Ex-Lululemon CEO Advising Adidas On How to Target Women

February 17, 2016, 8:57 PM UTC
Christine Day 2014
Christine M. Day, former chief executive officer of Lululemon, speaks during Bloomberg Television interview in New York, U.S., on Wednesday, April 2, 2014. Day took the helm as Chief Executive Officer of Luvo Inc., a healthy food start-up, on April 1. Photographer: Chris Goodney/Bloomberg via Getty Images
Photograph by Chris Goodney — Bloomberg via Getty Images

Christine Day, the former chief executive of yoga maker Lululemon, is working as a consultant to Adidas. Initially her role was focused on nutrition but it has since evolved to include advising the German multinational on how to best tackle the competitive women’s athletic gear market.

Day, now CEO of frozen-food startup Luvo, told Fortune that Adidas initially approached her to work on a nutrition platform together for Adidas. Day developed the new website with Nicole Vollebregt, global head of women’s at Adidas, as well as partnering to stock Adidas’ kids camps with Luvo products.

Then Adidas asked Day to look at the sportswear company’s strategy when addressing the important women’s market, which has generated more focus from Nike (NKE) and lured the attention of celebrity-backed brands, startups, and other apparel makers that don’t traditionally focus on fitness gear.

The news was initially reported by The Wall Street Journal.

Day’s most high profile corporate role was at Lululemon (LULU), which she led for five and a half years before resigning in 2013 after an embarrassing recall because some tights sold by the apparel retailer were deemed too transparent. She joined Luvo in early 2014 as CEO, where she is positioning the brand as an upstart in the frozen food aisle by selling a wide range of pizza, burritos and other entrees at major retail chains.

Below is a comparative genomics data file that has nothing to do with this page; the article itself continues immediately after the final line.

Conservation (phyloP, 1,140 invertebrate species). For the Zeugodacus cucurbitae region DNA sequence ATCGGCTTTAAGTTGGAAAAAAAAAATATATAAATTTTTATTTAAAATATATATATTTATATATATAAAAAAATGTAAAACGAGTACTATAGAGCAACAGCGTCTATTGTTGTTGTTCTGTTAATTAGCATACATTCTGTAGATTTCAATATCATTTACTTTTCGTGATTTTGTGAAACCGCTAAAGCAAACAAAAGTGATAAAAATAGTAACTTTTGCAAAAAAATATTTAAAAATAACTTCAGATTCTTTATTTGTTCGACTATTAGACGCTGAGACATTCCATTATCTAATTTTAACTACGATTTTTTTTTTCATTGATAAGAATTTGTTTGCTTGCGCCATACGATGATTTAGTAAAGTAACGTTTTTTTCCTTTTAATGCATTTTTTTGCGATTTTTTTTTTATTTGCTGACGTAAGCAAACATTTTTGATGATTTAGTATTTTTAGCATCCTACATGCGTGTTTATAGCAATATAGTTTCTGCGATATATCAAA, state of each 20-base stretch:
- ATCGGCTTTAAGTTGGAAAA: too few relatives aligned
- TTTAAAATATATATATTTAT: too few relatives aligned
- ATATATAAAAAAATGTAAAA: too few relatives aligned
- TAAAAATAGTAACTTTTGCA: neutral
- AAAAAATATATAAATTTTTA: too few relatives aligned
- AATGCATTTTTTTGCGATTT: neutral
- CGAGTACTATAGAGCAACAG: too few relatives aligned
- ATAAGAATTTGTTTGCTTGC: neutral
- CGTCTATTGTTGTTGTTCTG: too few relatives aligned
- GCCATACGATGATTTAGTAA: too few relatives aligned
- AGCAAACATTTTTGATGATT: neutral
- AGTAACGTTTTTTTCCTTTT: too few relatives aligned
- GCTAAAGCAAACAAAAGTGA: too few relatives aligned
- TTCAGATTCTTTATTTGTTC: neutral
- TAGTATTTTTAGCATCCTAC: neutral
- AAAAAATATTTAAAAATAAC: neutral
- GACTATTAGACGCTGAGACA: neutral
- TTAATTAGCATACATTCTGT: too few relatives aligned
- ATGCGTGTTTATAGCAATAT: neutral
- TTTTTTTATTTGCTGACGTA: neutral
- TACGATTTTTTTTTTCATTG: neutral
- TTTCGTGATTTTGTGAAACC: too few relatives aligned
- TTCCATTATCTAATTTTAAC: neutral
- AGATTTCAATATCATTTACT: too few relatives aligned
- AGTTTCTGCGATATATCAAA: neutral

Fortune took an opportunity to chat with Day about her role at Adidas. The interview has been edited for length and clarity.

Fortune: What is your view about how Adidas can stand out in the very crowded market in the women’s category?

Day: None of them do it well. Nike and Under Armour speak to the professional athlete and take their version of men’s gear and try to make those products work for women. They are making women mini men, not celebrating the diversity of who women are. Celebrity brands tend to be more about “be like me.” Adidas is creating a different voice, through the beauty of the Stella McCartney partnership, and the performance of sport and appreciating the beauty of women and who they are today.

Fortune: When you look at tackling that audience, how do you consider the style component of “athleisure” with the needs of the athlete?

I really hate the word “athleisure.” It does such a disservice to what a woman does today. Yesterday, I came to work but I dressed in a certain way so I could go to my pilates class at 4 o’clock. What women want is transformational clothing. It is demeaning to say that women are “leisure” athletes – they are very serious about what they do. There are more women runners than there are men. Today, it is about that ability to take clothing and transform from work to sport. The market is about making it easy to do sport and bring activity to your life. It isn’t about being casual.

Fortune: How can you see Luvo and Adidas working together going forward?

It will be a content relationship online and will ultimately extend to food for the 17,000 camps Adidas runs for kids. And while it is early in the partnership, we haven’t ruled out that we would do sports food together down the line as well.

Fortune: Would you ever join Adidas full time?

I have a full time job here at Luvo but fortunately because it is such a small company, I have excess capacity. I’m doing two things with that excess capacity. I’m working with Adidas and I’m also on the board of REI. I’ve also got a retail venture capital fund that I run with John Currie [former Lululemon CFO] and other executives. At this stage of my life, I want to do things I care passionately about: innovating and helping small companies. I’ve already been a CEO – and I’m currently one – I don’t have this need to reprove myself in any way. It is about doing things I’m passionate about.

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